February 1, 2015 / best practices, circular sawing, continuous improvement, Cost Management, human capital, lean manufacturing, LIT, operations metrics, operator training, preventative maintenance, quality, ROI, strategic planning
When it comes to industrial metal cutting, there are a host of functional strategies companies can use to get the most out of their equipment and tooling. Day-to-day activities such as constant coolant checks, proper speed and feed rates, and strategic blade choice are well-known best practices among industrial metal-cutting companies looking to prolong blade life and reduce downtime.
However, operations managers need to be sure they don’t stop there. In today’s competitive marketplace, managers need to make higher level business decisions that strategically position their operations to address changing market demands. As this article from Chron explains, the goal is to line up long-term strategic goals with day-to-day operational decisions. Unfortunately, the Chron author says, many companies fail to do both:
“In some instances, companies are very good at articulating or designing a strategic plan but fail to execute a short-term operational plan, which comprises the toolkit required to achieve the strategic plan. Likewise, having short-term plans without a long-term strategy results in a lack of direction or focus as to the corporate vision and values of the company. By combining these two planning components, a company is able to set a general path based on company values, goals and objectives, while having the ability to adapt to changing environments.”
As the article explains, it is critical for today’s managers to coordinate operational short-term plans that are effective in achieving the overall strategy set forth in the business plan. For instance, if the goal is continuous improvement, then make sure your metrics, your daily practices, and communication with your team all point to that overall strategy. Here are two examples of what that looks like:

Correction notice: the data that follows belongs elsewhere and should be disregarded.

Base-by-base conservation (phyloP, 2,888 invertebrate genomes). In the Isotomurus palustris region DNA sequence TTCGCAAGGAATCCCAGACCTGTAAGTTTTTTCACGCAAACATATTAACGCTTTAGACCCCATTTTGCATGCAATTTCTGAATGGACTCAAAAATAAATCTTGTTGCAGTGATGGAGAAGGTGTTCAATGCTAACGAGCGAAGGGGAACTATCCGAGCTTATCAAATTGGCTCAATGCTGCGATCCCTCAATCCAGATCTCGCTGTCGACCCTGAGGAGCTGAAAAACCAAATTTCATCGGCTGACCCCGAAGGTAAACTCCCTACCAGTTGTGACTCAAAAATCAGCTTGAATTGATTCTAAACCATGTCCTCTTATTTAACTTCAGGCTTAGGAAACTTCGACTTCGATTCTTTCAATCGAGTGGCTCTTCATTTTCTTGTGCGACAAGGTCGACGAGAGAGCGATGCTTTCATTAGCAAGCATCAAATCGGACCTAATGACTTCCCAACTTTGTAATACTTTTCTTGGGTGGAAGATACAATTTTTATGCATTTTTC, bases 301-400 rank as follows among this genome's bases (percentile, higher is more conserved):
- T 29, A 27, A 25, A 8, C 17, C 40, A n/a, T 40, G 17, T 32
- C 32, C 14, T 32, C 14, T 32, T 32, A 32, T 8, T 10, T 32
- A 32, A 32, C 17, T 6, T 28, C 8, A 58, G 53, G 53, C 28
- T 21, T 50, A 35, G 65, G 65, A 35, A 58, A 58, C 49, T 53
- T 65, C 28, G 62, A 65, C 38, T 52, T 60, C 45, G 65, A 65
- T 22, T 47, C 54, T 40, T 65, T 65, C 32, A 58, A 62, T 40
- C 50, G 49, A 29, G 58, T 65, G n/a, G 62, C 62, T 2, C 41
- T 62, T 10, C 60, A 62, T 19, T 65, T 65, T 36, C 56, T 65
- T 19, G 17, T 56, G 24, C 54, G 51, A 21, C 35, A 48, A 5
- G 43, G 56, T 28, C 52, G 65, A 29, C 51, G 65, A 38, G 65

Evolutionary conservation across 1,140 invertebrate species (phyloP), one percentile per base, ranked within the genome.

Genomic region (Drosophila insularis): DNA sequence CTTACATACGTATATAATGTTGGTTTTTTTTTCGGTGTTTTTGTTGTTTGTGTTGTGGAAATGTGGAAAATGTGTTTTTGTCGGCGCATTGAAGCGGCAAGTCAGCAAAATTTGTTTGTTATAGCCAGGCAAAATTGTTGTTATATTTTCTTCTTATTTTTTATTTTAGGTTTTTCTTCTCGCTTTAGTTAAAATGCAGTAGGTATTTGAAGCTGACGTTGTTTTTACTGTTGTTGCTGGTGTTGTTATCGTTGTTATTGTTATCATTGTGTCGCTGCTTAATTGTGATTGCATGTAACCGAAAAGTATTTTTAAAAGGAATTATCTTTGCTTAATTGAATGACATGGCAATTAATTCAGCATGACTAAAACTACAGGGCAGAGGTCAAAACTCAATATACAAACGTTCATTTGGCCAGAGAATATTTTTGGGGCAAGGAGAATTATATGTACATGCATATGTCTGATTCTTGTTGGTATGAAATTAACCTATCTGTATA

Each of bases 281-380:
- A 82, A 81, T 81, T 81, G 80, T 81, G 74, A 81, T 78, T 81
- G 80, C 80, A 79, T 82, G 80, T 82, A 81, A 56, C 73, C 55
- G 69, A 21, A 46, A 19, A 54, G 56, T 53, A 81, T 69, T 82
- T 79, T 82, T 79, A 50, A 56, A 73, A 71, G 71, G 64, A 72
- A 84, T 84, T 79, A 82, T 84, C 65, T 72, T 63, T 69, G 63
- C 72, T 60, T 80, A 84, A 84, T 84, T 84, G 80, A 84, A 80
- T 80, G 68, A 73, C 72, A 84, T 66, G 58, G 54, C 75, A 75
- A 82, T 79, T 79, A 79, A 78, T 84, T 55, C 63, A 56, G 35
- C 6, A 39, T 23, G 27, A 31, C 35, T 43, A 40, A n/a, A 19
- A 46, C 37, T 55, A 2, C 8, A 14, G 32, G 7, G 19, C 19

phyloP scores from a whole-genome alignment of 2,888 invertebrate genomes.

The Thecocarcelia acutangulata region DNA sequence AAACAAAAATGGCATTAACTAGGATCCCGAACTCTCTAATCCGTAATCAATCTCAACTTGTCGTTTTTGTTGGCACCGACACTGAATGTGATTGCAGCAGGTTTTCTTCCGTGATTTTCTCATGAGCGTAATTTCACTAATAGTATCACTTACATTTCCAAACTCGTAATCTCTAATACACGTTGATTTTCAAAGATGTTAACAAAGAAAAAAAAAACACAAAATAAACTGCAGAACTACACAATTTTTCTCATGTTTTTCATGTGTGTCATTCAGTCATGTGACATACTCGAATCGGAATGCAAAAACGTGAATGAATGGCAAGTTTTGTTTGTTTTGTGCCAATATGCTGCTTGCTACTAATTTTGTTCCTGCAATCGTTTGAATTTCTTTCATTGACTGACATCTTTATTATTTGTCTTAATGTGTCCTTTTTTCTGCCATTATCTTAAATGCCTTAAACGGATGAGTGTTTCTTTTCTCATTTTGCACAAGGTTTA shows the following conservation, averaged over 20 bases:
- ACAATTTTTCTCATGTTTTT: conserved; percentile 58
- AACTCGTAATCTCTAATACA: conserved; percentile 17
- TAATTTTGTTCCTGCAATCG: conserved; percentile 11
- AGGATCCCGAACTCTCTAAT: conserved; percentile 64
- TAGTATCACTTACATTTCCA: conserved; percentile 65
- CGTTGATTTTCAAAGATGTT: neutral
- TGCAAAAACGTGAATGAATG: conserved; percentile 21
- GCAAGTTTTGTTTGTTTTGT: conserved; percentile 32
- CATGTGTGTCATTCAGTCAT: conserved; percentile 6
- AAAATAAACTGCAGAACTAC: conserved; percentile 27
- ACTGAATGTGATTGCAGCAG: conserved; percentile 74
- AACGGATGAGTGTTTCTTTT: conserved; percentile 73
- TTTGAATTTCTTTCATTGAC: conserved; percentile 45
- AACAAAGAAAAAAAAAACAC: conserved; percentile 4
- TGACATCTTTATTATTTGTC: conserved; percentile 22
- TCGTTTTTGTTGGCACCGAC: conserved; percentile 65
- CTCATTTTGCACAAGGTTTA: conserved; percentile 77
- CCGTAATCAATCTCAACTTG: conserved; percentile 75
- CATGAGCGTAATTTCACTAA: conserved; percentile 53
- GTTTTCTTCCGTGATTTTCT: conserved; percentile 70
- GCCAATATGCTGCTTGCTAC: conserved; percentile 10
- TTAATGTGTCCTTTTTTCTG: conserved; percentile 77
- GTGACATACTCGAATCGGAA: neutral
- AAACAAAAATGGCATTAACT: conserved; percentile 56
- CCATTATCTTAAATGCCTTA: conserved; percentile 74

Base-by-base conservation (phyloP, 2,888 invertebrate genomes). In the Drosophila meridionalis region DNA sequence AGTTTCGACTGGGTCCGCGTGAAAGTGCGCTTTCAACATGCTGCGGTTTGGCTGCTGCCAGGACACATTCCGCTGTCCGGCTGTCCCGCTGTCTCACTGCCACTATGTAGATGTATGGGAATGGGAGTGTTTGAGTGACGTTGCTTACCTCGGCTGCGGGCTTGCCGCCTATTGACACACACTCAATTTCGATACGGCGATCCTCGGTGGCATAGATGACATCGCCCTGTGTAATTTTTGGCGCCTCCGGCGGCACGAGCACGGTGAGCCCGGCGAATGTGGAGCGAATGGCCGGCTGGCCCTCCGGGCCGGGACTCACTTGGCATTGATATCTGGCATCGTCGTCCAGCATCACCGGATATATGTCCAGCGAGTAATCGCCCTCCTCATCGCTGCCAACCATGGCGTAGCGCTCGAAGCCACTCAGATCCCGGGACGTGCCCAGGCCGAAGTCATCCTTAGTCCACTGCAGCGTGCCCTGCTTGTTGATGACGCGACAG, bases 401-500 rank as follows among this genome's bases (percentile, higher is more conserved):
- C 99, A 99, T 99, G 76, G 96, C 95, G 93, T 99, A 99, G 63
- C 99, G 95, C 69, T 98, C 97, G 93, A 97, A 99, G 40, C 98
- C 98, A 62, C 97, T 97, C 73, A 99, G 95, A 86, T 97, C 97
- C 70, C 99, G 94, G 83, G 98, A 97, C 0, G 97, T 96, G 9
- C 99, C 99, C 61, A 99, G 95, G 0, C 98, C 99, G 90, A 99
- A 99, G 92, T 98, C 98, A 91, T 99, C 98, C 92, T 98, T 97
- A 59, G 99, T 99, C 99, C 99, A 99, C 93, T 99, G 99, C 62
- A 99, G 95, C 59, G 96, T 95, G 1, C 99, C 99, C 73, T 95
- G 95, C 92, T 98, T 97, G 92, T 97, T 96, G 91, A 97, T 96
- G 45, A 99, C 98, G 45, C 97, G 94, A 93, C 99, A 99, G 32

- L.B. Foster Rail Technologies Corp., one of IndustryWeek’s 2014 Best Plant winners, has taken the idea of being “lean” and made it part of the company culture. In a recent article on the manufacturer, IndustryWeek notes: “You don’t actually see lean in action … as much as sense it.” Work groups and team collaboration are hallmarks of how the company chooses to function, and the results are visible, both on paper and around the company. “The focus is apparent in the lab, in the administrative and executive offices, and, of course on the plant floor,” the article states. “But more interesting is how continuous sustainable improvement efforts bridge the boundaries between and among the groups.”
- A.M. Castle Company, a metal service center featured in a case study from The LENOX Institute of Technology (LIT), has made several operational decisions that line up with its overall goal to always improve. Glen Sliwa, the manager responsible for keeping the band saw and circular saw operations up and running at the company’s Franklin Park location, says continuous improvement starts at the plant level and requires input from everyone, including operators. “We are always doing something to upgrade,” Sliwa says. About 7 years ago, the operation underwent a lean transformation, including major changes in workflow and equipment placement as well as simple improvements like color-coding material. Sliwa says the facility continues to use the lean tool known as 5S, which eliminates waste by keeping work areas clean and organized. More recently, Sliwa and his team added extension tables to all of the machinery to hold more material and increase production during all three shifts.
Of course, these are just two examples. If the goal is to decrease costs, operational strategies such as quarterly preventative maintenance checks can play a huge role in reducing maintenance expenses and costly breakdowns. If the goal is to increase productivity, perhaps regular brainstorming meetings with operators would be useful. Or if the goal is to keep quality high, ongoing training can help reduce instances of rework, according to LIT’s benchmark study.
The point is that instead of simply implanting a series of best practices, managers need to be strategic, especially in the way they run the day-to-day operations. As the Chron article stresses, every operational decision should be made with the larger company goal in mind.